ALMOST half of all new teachers are planning to leave the profession within 10 years, a national survey has found. The survey of 1732 public school teachers with one to three years' experience found that 47.9 per cent expected to leave the profession within a decade. The survey adds to concerns about a looming teacher shortage, with half the permanent teachers in NSW due to retire by 2016.
A report by the NSW Auditor-General released last month found that more than 16,000 teachers, a third of the state's school teacher workforce, will reach retirement age by 2012.
The survey to be released today by the Australian Education Union has found that pay, workload and class sizes, and behaviour management are the main reasons public school teachers give for wanting to leave. Almost half those surveyed had changed careers to enter the profession.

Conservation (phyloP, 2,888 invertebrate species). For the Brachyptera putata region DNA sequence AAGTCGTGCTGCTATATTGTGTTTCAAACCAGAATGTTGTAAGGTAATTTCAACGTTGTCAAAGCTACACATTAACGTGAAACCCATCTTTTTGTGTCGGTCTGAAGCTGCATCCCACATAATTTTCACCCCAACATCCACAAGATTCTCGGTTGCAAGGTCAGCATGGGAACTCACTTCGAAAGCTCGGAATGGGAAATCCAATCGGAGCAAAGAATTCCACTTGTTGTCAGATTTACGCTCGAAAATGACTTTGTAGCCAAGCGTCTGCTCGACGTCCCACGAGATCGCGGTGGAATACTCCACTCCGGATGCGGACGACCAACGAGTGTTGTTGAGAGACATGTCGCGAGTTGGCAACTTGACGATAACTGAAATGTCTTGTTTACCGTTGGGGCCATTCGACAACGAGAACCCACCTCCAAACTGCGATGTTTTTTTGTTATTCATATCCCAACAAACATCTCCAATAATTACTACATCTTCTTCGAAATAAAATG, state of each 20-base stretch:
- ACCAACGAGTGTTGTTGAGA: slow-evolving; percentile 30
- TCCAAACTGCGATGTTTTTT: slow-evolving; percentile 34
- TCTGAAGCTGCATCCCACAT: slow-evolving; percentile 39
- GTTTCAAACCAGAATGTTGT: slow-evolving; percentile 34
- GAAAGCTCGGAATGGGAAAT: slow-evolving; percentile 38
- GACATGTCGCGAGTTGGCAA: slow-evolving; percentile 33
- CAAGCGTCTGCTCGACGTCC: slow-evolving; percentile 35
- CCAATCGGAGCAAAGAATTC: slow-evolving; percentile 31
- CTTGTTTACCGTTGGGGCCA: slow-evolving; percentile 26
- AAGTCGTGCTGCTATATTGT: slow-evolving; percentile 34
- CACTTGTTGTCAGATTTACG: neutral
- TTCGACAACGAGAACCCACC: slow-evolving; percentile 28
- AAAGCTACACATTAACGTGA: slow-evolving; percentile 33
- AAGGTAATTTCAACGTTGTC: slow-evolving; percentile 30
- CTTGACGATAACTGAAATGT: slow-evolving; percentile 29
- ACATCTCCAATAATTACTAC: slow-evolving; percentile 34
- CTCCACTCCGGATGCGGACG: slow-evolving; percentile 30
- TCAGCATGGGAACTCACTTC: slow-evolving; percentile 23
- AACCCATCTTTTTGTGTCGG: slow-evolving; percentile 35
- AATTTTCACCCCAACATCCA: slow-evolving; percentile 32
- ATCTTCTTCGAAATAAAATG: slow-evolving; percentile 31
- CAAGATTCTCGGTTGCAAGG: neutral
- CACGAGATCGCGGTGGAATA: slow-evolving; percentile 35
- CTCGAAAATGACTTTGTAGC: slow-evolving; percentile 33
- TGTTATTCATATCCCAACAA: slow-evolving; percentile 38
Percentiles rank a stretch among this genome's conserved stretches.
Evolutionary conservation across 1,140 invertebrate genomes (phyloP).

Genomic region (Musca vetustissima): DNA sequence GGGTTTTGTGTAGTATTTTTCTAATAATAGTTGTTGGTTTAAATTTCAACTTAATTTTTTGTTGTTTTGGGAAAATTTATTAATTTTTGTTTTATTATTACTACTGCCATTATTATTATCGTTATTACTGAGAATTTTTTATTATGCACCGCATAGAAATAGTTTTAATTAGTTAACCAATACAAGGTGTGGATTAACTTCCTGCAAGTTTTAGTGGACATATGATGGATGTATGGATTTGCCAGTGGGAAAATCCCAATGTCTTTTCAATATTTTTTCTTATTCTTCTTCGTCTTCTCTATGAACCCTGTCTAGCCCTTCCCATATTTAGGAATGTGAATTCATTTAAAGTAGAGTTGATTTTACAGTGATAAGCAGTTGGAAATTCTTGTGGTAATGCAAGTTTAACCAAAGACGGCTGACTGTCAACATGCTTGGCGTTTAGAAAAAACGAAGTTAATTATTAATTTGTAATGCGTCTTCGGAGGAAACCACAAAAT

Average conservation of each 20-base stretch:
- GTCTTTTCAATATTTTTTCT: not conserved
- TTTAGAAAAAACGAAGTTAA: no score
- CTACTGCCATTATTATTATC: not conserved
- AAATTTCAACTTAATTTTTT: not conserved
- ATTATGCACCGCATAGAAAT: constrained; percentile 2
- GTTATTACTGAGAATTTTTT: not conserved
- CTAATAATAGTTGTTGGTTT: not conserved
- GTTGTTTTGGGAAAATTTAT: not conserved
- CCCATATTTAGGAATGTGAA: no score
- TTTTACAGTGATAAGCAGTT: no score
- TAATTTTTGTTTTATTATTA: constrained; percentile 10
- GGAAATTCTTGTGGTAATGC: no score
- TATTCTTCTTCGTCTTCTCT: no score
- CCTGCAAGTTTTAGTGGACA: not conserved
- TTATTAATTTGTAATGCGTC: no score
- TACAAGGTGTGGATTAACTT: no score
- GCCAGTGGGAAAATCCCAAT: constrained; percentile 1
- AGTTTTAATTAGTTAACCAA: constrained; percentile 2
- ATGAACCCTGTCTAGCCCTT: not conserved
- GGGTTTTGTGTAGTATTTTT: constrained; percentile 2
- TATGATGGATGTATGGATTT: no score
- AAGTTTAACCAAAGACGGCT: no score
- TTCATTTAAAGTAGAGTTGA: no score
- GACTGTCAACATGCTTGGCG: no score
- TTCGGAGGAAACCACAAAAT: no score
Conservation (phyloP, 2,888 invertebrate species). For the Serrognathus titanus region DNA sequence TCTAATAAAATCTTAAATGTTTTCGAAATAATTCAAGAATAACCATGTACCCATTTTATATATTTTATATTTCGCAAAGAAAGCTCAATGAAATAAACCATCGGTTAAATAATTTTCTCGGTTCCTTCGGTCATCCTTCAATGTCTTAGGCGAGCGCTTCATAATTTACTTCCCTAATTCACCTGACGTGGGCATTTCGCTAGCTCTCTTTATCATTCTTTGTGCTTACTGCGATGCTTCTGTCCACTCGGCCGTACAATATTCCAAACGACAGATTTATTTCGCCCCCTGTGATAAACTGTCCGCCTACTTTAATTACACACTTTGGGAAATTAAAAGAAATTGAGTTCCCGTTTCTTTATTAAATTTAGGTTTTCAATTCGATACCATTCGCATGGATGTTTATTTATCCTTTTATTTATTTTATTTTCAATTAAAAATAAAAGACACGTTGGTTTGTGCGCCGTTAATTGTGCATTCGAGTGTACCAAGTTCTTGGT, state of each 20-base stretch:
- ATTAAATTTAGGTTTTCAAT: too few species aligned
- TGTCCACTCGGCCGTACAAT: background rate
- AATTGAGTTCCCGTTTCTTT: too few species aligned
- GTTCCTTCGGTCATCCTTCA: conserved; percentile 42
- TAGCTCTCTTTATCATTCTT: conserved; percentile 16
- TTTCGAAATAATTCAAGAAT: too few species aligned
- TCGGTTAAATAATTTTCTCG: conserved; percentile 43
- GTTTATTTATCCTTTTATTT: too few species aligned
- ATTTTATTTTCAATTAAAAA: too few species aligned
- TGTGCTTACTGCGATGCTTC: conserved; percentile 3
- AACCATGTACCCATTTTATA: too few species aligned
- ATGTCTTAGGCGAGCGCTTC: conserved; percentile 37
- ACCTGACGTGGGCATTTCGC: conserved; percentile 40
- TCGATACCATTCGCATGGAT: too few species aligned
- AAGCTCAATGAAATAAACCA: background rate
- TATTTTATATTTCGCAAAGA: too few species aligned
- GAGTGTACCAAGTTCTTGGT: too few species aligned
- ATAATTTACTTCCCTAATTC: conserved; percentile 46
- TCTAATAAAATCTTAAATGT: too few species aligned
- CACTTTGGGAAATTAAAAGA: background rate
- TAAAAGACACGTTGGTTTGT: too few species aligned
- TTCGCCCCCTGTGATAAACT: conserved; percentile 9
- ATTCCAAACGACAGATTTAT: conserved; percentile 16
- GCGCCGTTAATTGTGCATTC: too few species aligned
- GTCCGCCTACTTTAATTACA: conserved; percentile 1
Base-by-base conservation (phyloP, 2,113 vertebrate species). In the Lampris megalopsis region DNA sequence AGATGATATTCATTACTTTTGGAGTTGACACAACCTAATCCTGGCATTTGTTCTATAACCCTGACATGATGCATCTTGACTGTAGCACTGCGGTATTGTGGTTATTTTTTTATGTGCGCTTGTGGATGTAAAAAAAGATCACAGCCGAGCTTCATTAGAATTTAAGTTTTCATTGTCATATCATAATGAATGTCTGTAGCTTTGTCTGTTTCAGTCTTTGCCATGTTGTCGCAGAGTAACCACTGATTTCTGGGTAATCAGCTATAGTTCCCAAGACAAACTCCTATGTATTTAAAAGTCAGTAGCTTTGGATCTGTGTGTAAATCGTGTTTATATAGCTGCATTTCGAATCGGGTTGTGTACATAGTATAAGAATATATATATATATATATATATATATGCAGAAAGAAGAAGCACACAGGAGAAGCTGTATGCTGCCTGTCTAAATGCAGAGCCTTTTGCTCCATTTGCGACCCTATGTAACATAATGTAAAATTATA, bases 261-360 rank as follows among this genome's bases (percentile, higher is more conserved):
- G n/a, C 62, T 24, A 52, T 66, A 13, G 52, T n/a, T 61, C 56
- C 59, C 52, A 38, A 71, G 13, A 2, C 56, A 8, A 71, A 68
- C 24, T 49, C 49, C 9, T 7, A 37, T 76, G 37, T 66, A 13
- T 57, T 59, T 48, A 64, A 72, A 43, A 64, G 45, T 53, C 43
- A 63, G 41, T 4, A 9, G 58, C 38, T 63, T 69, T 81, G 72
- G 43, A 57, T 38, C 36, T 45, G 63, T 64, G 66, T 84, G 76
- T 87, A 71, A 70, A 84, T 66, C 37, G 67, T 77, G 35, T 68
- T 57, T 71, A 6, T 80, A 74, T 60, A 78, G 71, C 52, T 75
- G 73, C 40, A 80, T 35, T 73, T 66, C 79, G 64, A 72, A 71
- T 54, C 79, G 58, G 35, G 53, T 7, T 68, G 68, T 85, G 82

More than half the teachers who planned to leave within 10 years said they would work in another industry. About 27 per cent said they would leave the public system to teach in a private school.
The union's federal president, Angelo Gavrielatos, said the survey signalled an urgent need for the Federal Government to commit extra funding to public schools to stem the exodus.
"This is a national issue and it is the Federal Government's responsibility to commit targeted funding to address the areas of need in Australian public schools," he said. "New teachers also have concerns about their training, with nearly 30 per cent rating their pre-service teacher education as preparing them poorly or very poorly for the reality of teaching."
The federal Education Minister, Julia Gillard, said the Government was committed to increasing the "quality and relevance" of teacher training and to finding new ways to attract the best and brightest.